Introduction:

The project developed a comprehensive legal guide to the business of farming in Vermont. The primary purpose of the guide was a tool for use by agricultural service providers to better integrate legal issues into their existing business planning curricula and/or service delivery. The intent of the guide was not to become a substitute for the services of an attorney, but rather to help farm service providers and the farmers they serve:

- Formulate farm business plans in the context of a wide range of legal issues that impact directly on farmers’ bottom lines;

- Recognize the key legal issues in business formation, farm operation, estate planning, farm credit, and agricultural environmental regulation;

- Recognize when an attorney’s services are necessary; and,

- Become better informed consumers of legal services.

The guide was designed to be useful for educators working with start-up or re-strategizing farm operations as well as those service providers that assist farmers in assessing the current viability of their farming operations. It addressed legal topics of value to both conventional and alternative farm enterprises and presented pedagogical approaches suitable for a range of learning styles and settings. The section on business formation, for example, covered traditional farm partnership formation as well as non-profit and cooperative formation in Vermont.

Educational Approach

Educational approach:

This project was originally conceived from Attorney Annette Higby’s participation as a speaker in a business planning course called “Tilling the Soil of Opportunity.” The course includes a section called “The Legal Terrain” that covers legal considerations of which farmers should be aware when starting or expanding their businesses. Attorney Higby developed an outline from questions posed by class participants, and through her continued participation in the course, observed several commonly asked questions. This outline eventually formed the core of the guide’s contents.

To ensure that the guide was relevant to the needs of service providers and farmers, project
beneficiaries were involved at key steps throughout its development. For example, prior to submitting the proposal, we conducted a brief survey of potential project beneficiaries to determine the guide’s direction and usefulness. Service providers were asked to prioritize topic areas that the guide could address, how they might use the guide, and their interest in reviewing it. All respondents indicated they would use the guide in serving their farm clients. When asked how they would use the guide, most participants referred to the guide as a resource they would use to help inform farmers. For example, one respondent said, “As a means to identify specific resources. Especially important, [the] foundation of legal guidelines prior to a consumer of our program further develops his/her operation or creates a new one.” Another said, “I would provide the guide as an additional resource to FARMS students in their final two years of education, while working on business plans.”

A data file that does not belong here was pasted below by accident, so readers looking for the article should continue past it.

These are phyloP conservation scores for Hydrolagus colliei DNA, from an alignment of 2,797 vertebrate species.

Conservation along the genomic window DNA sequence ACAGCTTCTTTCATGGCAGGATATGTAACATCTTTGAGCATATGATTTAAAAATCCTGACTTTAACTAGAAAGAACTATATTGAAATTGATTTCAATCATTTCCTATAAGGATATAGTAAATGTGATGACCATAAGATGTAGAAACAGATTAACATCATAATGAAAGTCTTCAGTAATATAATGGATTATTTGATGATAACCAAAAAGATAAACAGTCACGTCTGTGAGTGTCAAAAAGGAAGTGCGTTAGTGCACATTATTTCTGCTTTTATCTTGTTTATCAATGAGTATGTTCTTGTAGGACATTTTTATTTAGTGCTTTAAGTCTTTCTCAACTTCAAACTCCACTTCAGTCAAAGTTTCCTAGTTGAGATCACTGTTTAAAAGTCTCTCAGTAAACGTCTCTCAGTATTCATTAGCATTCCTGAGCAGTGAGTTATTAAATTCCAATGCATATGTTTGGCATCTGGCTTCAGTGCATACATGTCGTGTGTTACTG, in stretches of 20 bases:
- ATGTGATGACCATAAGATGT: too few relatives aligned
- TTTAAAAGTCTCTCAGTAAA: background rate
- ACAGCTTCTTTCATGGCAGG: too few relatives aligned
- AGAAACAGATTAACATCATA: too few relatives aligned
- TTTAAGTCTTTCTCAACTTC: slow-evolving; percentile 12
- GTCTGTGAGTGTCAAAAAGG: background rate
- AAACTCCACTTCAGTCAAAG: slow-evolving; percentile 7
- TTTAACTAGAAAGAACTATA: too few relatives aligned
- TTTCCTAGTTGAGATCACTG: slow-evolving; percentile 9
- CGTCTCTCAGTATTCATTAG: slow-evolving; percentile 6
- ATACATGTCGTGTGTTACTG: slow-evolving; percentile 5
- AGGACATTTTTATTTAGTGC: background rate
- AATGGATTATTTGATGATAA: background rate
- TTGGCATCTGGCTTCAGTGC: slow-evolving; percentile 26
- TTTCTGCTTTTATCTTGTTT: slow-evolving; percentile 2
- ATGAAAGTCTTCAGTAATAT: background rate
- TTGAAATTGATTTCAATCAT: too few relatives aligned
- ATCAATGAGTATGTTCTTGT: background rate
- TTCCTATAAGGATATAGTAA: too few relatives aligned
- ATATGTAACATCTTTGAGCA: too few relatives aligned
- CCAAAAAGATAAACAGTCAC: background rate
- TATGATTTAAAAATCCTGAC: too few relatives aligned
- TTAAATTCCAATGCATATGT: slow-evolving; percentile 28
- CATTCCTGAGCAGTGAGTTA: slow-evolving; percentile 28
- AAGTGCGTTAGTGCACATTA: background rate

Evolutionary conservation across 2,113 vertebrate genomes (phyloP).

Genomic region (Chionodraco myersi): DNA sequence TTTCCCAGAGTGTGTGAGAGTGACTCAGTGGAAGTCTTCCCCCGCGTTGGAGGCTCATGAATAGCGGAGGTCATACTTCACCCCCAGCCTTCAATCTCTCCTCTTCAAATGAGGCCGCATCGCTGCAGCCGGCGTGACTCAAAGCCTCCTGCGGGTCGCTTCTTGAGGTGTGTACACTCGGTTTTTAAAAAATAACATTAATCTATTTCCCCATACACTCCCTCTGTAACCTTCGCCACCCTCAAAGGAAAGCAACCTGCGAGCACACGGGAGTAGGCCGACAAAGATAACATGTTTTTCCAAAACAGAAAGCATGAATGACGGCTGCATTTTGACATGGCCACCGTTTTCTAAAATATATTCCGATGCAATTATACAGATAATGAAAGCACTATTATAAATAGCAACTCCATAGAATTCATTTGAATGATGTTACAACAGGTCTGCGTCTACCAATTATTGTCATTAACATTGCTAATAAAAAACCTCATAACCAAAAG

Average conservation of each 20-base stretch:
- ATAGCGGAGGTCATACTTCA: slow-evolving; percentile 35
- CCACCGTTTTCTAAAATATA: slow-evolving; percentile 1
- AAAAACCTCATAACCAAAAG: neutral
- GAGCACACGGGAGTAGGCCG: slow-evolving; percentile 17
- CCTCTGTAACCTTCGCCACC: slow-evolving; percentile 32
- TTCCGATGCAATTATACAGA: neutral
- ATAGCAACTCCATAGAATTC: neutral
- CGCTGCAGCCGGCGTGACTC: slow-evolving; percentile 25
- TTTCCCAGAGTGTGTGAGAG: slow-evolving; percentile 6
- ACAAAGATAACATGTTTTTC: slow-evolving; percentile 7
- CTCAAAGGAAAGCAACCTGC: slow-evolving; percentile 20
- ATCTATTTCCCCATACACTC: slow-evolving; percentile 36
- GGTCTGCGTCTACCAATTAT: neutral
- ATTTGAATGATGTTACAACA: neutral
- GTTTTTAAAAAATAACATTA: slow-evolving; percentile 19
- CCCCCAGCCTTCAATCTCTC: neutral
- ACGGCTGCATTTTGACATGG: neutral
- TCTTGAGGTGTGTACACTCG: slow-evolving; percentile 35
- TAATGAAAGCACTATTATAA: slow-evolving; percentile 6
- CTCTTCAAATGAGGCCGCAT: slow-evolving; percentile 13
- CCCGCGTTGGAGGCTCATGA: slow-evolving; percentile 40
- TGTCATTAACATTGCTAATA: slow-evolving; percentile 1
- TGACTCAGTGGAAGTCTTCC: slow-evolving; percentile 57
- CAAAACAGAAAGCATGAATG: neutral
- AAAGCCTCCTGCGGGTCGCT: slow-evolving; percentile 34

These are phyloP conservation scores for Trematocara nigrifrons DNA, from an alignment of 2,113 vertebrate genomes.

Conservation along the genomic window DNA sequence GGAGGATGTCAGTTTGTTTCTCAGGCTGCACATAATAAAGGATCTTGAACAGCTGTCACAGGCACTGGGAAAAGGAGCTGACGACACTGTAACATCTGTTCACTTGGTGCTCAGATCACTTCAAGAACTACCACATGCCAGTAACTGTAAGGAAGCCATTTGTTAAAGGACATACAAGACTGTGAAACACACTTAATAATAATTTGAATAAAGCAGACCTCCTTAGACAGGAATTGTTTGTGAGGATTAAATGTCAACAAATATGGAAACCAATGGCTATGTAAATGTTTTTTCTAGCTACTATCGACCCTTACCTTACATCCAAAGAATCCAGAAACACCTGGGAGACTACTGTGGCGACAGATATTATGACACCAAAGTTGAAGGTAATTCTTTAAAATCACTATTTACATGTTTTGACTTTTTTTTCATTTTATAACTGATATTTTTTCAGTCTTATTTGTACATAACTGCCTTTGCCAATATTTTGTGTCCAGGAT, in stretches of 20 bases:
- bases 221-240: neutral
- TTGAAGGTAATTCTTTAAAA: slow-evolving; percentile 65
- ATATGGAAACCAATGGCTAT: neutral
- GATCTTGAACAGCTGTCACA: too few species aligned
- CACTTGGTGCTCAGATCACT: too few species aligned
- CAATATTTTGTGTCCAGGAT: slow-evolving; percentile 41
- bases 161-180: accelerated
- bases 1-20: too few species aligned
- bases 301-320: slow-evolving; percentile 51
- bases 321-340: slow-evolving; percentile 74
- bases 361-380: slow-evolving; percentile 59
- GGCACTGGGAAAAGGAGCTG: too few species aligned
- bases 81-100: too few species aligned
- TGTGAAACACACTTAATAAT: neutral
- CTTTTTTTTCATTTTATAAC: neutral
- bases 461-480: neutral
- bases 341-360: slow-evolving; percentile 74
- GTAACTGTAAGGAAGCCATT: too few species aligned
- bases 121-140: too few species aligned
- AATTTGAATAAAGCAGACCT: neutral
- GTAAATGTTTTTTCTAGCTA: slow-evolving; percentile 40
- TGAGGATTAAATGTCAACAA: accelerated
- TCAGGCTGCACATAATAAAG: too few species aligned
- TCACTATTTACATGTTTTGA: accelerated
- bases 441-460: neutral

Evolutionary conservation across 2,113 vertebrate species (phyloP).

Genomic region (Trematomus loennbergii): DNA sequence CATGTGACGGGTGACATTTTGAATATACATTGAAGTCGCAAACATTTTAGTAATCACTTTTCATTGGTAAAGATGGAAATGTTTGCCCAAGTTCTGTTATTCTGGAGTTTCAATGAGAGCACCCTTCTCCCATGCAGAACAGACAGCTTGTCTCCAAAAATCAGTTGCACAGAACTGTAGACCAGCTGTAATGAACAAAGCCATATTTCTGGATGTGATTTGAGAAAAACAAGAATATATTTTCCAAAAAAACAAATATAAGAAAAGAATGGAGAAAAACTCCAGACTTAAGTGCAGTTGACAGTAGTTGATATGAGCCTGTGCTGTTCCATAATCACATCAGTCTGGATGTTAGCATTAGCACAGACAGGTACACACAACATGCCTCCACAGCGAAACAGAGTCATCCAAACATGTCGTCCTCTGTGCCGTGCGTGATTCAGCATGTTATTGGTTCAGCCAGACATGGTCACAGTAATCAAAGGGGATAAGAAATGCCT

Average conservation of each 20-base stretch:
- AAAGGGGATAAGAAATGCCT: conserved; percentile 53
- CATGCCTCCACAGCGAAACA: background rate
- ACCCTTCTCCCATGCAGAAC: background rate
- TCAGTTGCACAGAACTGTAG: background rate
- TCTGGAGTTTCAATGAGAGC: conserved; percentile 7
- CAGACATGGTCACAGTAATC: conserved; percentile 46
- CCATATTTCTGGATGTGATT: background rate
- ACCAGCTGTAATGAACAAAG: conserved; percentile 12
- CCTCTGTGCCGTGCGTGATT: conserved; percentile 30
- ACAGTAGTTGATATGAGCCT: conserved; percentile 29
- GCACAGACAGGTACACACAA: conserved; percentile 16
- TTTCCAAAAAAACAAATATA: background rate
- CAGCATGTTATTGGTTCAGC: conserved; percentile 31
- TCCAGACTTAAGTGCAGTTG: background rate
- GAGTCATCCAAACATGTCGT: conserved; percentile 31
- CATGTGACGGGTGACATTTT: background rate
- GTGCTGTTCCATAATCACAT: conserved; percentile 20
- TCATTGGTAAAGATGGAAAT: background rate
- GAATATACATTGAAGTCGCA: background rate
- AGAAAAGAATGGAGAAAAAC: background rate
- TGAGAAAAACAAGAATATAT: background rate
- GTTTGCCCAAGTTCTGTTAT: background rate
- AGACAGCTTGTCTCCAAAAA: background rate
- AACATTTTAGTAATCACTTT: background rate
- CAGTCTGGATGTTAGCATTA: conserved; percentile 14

Several suggested specific topics they wanted to see addressed in the guide, such as cooperatives and labor issues. Others suggested that the guide be available in both paper and web-based formats. A majority of the respondents offered to review the guide, and included comments such as, “I believe that I may be able to offer some useful feedback to this project upon review of the guide’s content.”

We continued to solicit feedback from service providers throughout the guide’s development. For example, a proposed table of contents was developed and sent to several service providers, as well as farmers, for review and comment. We used this feedback to further refine the focus of the guide on the following topics: legal structure of the farm business; farm transfer and estate planning; farmland tenure and leasing; agriculture and land use regulation; farm labor regulation; water quality and environmental regulation; farm insurance; regulation of organic agriculture; and regulation of on-farm food processing and marketing.

Our goal was for the guide to be comprehensive, and therefore we determined that it must be a collaborative project. To that end, we sought out professionals with extensive background in the topics covered to serve as either contributing authors or reviewers. For example, Sandy Levine, staff attorney for the Vermont chapter of the Conservation Law Foundation was asked to write the chapters on land use and environmental regulations as she has extensive experience with the agriculture provisions under Act 250 and other land use law in Vermont, as well as regulations governing Concentrated Animal Feeding Operations and other Clean Water Act regulation. As another example, Brian Norder, director of the Vermont Food Venture Center, was asked to write the chapter on regulation of on-farm food processing and marketing, as he routinely works with food producers and is extremely knowledgeable about state and federal regulations around this issue.